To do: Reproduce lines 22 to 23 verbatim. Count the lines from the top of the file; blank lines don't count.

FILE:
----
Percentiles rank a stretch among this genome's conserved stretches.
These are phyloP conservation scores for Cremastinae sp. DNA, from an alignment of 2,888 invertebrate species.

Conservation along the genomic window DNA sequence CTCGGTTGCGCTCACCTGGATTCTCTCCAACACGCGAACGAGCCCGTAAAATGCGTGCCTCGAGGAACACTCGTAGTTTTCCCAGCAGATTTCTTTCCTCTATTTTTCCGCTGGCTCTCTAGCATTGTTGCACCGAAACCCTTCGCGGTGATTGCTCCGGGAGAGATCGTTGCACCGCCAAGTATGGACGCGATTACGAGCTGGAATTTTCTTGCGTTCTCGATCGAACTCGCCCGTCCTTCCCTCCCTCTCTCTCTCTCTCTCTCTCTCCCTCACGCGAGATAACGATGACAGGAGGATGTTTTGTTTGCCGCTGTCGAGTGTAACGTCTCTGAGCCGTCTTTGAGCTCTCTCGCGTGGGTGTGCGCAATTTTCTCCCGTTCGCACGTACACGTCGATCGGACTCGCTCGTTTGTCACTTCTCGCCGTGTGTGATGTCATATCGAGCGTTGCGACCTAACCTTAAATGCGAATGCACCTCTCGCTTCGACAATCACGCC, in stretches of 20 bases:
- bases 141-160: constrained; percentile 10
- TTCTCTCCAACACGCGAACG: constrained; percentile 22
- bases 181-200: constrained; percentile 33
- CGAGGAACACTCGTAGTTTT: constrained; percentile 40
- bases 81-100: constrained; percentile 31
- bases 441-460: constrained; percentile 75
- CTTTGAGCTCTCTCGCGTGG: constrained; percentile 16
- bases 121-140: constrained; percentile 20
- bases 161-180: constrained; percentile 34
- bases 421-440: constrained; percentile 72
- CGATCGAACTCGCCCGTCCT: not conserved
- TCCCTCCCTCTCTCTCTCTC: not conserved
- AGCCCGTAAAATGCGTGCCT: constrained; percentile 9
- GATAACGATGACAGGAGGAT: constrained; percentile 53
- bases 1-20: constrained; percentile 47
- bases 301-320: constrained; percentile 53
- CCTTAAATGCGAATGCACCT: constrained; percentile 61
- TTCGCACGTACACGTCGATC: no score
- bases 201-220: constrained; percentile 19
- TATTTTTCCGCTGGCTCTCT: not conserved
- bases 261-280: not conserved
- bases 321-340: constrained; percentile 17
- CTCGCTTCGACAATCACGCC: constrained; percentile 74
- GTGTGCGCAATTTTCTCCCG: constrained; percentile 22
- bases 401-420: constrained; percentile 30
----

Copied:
- bases 201-220: constrained; percentile 19
- TATTTTTCCGCTGGCTCTCT: not conserved